Zygmunt Jan Adamski was a Polish-born miner whose body was found on a coal tip near the busy railway line in Todmorden in June 1980.
Mr Adamski was born in Poland, and had been a British citizen since World War II, and he lived with his invalid wife, Lottie.
He disappeared from near his home at Tingley, near Wakefield, around 3:30 pm on Friday, 6th June 1980 when he had gone out to buy some potatoes for dinner. He left the house, had a quick word with a neighbour and walked down the street. Nobody saw him alive again.
On the afternoon of Wednesday, 11th June 1980, his body was found on a 12 ft high coal heap in Todmorden Railway Station goods yard, 30 miles from his home. There were no footmarks to indicate that anyone had climbed the 6 ft high heap of coal.
Two officers from the Todmorden Force, PC Alan Godfrey and a colleague, arrived at the scene at 4:10 pm. His wallet, watch and shirt were missing and the rest of his clothing was intact. His body was clean as if he has stepped from a shower.
The most unusual aspect of the body's appearance were irregular marks on the back of his head, neck, and shoulders where the skin had been burned off. On seeing the burns, they immediately suspected a crime, and the police investigation began. The precise cause of the burns – possibly some sort of corrosive agent – was never identified. The burns were estimated to have been inflicted 2 days before his death. There were traces of greasy substances on the burns, possibly an ointment which had been used to treat the wound. Analysis failed to identify the ointment.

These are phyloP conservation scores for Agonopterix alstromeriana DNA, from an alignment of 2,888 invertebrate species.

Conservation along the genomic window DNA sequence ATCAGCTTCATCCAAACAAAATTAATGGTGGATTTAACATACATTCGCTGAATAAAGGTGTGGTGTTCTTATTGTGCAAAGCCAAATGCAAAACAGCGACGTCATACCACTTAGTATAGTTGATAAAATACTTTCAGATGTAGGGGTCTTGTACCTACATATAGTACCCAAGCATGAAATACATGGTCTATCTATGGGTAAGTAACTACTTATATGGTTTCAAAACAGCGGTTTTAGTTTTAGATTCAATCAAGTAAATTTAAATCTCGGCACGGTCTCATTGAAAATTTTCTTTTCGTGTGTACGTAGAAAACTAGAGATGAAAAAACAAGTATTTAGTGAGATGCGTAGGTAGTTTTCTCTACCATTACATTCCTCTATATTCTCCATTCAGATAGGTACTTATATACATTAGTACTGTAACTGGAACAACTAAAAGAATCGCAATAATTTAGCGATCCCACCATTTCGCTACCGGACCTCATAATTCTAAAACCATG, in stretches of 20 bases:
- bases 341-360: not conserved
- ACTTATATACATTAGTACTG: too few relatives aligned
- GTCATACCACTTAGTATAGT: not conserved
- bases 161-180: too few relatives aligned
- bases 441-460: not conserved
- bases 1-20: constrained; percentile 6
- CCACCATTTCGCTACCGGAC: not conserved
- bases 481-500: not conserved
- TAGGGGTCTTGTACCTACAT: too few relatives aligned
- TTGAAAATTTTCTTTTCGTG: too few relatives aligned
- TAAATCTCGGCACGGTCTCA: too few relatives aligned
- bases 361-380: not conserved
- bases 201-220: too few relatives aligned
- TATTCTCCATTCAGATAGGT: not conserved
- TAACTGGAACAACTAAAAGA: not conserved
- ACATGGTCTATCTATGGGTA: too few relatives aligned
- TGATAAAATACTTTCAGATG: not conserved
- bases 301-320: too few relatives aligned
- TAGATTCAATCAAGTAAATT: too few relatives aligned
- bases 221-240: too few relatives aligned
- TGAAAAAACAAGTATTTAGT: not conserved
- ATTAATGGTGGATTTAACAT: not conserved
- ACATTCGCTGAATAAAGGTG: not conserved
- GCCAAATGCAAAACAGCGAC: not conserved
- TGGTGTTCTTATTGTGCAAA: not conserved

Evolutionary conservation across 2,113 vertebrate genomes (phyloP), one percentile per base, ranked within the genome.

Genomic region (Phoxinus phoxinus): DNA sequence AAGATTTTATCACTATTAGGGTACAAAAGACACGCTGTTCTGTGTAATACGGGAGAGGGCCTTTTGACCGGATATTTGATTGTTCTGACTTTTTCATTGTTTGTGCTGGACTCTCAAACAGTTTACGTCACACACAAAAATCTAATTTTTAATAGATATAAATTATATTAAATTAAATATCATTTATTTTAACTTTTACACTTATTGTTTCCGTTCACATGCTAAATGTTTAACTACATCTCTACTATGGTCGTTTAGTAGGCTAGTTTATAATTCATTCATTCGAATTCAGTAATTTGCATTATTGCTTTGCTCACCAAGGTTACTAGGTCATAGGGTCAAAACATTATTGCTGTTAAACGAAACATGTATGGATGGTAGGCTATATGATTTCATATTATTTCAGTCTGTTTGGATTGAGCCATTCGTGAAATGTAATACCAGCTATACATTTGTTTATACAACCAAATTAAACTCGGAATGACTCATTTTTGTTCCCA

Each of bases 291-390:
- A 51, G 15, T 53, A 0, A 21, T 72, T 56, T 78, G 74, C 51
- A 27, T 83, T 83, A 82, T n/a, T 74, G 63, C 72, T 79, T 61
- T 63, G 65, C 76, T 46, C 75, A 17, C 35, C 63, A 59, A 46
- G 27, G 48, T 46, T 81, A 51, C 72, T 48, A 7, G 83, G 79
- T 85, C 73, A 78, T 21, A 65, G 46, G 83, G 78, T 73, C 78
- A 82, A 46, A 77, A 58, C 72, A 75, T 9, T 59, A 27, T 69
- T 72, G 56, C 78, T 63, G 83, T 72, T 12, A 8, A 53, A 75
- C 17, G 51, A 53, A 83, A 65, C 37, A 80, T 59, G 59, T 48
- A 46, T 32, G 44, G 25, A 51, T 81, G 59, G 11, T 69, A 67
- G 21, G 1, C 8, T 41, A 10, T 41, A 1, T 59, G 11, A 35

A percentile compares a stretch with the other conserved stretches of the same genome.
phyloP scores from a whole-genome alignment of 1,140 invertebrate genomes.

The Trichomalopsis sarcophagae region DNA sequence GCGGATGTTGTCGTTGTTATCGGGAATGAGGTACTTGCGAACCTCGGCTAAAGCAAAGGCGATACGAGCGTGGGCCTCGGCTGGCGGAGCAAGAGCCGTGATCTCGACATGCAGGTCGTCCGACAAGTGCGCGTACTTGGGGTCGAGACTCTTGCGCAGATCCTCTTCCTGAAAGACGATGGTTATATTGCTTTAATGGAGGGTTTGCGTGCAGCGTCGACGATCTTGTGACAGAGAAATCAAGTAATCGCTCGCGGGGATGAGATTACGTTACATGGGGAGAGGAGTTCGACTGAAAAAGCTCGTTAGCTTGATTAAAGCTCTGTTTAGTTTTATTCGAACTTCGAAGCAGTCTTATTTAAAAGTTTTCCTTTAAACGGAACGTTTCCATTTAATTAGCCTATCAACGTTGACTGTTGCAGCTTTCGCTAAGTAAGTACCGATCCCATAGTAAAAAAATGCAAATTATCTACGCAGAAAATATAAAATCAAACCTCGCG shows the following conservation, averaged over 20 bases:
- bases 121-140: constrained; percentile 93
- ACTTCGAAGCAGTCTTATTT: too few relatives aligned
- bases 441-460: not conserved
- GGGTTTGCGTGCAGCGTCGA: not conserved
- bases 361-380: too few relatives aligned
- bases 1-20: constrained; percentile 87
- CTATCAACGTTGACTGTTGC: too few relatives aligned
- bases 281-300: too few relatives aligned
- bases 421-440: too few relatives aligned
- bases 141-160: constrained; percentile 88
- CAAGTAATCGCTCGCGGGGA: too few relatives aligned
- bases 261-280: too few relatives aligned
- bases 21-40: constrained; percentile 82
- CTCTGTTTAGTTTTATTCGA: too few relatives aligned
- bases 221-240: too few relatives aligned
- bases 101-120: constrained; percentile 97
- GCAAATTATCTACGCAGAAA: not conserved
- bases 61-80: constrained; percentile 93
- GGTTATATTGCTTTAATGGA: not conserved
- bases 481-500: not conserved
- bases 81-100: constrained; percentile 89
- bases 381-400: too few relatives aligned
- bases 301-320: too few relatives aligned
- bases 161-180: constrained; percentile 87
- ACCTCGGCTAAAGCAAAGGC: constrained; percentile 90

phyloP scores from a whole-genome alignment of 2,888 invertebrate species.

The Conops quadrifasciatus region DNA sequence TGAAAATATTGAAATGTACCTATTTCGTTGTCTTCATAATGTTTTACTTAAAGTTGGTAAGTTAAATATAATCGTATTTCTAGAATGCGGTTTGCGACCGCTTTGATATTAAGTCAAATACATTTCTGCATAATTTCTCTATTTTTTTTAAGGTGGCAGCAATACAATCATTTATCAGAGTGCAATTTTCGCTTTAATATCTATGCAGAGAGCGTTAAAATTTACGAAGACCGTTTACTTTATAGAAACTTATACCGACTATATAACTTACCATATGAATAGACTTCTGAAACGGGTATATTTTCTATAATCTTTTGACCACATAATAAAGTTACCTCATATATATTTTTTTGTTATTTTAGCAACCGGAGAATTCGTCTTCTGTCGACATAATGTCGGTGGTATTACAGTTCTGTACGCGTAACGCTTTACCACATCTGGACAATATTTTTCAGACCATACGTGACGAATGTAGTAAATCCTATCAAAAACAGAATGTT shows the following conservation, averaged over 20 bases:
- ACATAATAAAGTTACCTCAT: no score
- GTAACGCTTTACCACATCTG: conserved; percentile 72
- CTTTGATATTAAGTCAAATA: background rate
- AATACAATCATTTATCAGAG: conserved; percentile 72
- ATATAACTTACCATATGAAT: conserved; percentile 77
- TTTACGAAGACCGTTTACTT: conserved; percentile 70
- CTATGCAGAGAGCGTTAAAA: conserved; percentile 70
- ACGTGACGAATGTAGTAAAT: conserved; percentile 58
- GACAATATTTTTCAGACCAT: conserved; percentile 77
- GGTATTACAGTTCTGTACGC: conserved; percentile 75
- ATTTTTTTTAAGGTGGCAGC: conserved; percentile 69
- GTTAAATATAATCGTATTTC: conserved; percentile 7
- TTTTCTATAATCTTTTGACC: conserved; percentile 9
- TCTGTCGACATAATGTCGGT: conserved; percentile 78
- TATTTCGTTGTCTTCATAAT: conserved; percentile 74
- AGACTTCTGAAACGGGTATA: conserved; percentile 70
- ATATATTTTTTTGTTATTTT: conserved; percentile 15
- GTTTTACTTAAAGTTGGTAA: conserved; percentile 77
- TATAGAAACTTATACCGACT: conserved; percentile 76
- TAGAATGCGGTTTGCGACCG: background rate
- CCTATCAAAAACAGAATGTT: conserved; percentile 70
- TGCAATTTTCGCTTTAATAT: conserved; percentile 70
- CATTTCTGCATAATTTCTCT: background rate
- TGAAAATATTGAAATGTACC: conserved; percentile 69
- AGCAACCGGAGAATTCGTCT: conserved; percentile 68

He had one day's growth of beard, and he had eaten well, although forensic examination showed that he had not eaten on the day the body was found. His body had been exposed to the pouring rain for at least a day. Medical examination concluded that death occurred somewhere between 11:15 am and 1:15 pm that day, and the body had been on the coal-tip beside the busy railway line for perhaps 3 or 4 hours. His widow believed that he had been kidnapped and tortured. The Coroner's inquest returned an open verdict.
Adamski's body was returned to Poland where he was buried on 17th July 1980.
The incident was linked to UFOs and orange fireballs which had been seen in the area during the week that Adamski disappeared
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